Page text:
Russia to Build Central Asia’s First Nuclear Power Plant in Uzbekistan: Putin

Mon May 27 2024
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TASHKENT: Russian President Vladimir Putin announced plans to build a small nuclear power plant in Uzbekistan, the first such project in post-Soviet Central Asia. The announcement came during Putin’s meeting with Uzbek President Shavkat Mirziyoyev in Tashkent on Monday, signaling a deepening of ties between the two nations.
President Mirziyoyev expressed enthusiasm for the nuclear deal, emphasizing its potential to showcase Russia’s capacity to export not only energy but also advanced technological products to emerging Asian markets. The project assumes added significance against the backdrop of increasing Western pressure on Russia through sanctions.
Under the agreement, Russia will invest $400 million into a joint investment fund totaling $500 million to finance various projects in Uzbekistan. Mirziyoyev also highlighted Uzbekistan’s interest in bolstering its oil and gas imports from Russia, marking a departure from the longstanding practice of Moscow importing hydrocarbons from Central Asia.
Describing Putin’s visit as “historic,” Mirziyoyev underscored its significance in ushering in a new era of comprehensive strategic partnership and alliance relations between the two countries. “It heralds the beginning of a new age in the comprehensive strategic partnership and alliance relations between our countries,” he said.
Putin reciprocated, characterizing Tashkent as Moscow’s “strategic partner and reliable ally.” Putin said that Moscow would significantly boost gas deliveries to Uzbekistan.
According to documents released by the Kremlin, Russian state nuclear corporation Rosatom will construct up to six nuclear reactors with a capacity of 55 megawatts each in Uzbekistan. This initiative represents a smaller-scale project compared to a previously agreed-upon 2.4-gigawatt endeavor in 2018, which is still pending finalization.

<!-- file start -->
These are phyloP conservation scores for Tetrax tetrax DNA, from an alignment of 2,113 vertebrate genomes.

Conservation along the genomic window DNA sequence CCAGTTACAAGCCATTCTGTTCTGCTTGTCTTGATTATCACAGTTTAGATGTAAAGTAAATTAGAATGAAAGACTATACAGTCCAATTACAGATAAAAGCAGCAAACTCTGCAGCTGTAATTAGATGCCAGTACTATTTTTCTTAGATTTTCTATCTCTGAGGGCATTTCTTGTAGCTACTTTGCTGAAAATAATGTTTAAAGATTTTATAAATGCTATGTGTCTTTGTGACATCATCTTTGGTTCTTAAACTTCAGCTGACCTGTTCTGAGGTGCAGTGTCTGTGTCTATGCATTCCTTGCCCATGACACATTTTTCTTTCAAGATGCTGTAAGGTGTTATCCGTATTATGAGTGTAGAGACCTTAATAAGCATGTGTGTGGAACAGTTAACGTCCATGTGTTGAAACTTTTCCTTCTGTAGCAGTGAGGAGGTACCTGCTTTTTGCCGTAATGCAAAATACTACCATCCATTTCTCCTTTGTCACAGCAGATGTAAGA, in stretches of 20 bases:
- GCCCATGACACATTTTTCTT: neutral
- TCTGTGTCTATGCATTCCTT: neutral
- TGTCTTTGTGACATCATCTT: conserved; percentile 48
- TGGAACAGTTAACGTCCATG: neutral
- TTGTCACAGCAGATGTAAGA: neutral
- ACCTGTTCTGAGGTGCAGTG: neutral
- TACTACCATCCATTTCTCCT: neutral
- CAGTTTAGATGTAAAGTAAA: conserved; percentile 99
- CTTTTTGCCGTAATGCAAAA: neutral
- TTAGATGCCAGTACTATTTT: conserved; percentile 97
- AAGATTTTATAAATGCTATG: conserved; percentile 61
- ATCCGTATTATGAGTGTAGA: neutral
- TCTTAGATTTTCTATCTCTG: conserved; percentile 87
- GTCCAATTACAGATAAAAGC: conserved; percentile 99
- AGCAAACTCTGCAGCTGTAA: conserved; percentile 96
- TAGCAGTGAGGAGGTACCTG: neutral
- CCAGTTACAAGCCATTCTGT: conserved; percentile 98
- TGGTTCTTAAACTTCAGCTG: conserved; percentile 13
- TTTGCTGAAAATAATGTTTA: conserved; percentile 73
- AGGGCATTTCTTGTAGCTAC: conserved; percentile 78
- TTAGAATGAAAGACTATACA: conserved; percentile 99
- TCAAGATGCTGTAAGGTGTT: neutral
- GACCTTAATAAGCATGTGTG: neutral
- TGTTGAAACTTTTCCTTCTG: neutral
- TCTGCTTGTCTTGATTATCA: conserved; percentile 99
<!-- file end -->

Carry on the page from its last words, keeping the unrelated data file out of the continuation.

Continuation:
Despite being uranium producers, none of the five ex-Soviet Central Asian republics currently have nuclear power plants. However, both Uzbekistan and neighboring Kazakhstan have long asserted the necessity of nuclear energy to support their growing economies.
The Kazakh project, however, can only move ahead after a national referendum which has not yet been scheduled. “Nearly all the leading countries of the world ensure their energy security and sustainable development with the help of nuclear energy,” Mirziyoyev said.
Putin’s visit also saw discussions on enhancing cooperation in other sectors such as mining, metals, and chemicals. Uzbekistan, heavily reliant on remittances from migrant laborers working in Russia, has maintained close ties with Moscow following Russia’s invasion of Ukraine in 2022.
Russia, as a major producer of fossil fuels, plays a pivotal role in addressing energy shortfalls in neighboring countries despite their own gas and oil resources. During discussions with Mirziyoyev in Tashkent, Putin revealed plans to increase gas volumes to Uzbekistan to 11 billion cubic meters next year.
Gas deliveries, facilitated through a pipeline traversing Kazakhstan, are set to reach 3.8 billion cubic meters this year, following the launch of the project in 2023. The pipeline, established during the Soviet era, underscores the historical ties between Russia and its Central Asian neighbors in energy cooperation.

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Facing Western sanctions, Moscow has sought alternative avenues for its oil and gas exports, intensifying efforts to bolster economic partnerships with regional allies.
Similar discussions are underway with other Central Asian countries, including Kyrgyzstan and Kazakhstan, as Russia aims to expand its influence and solidify economic partnerships in the region.

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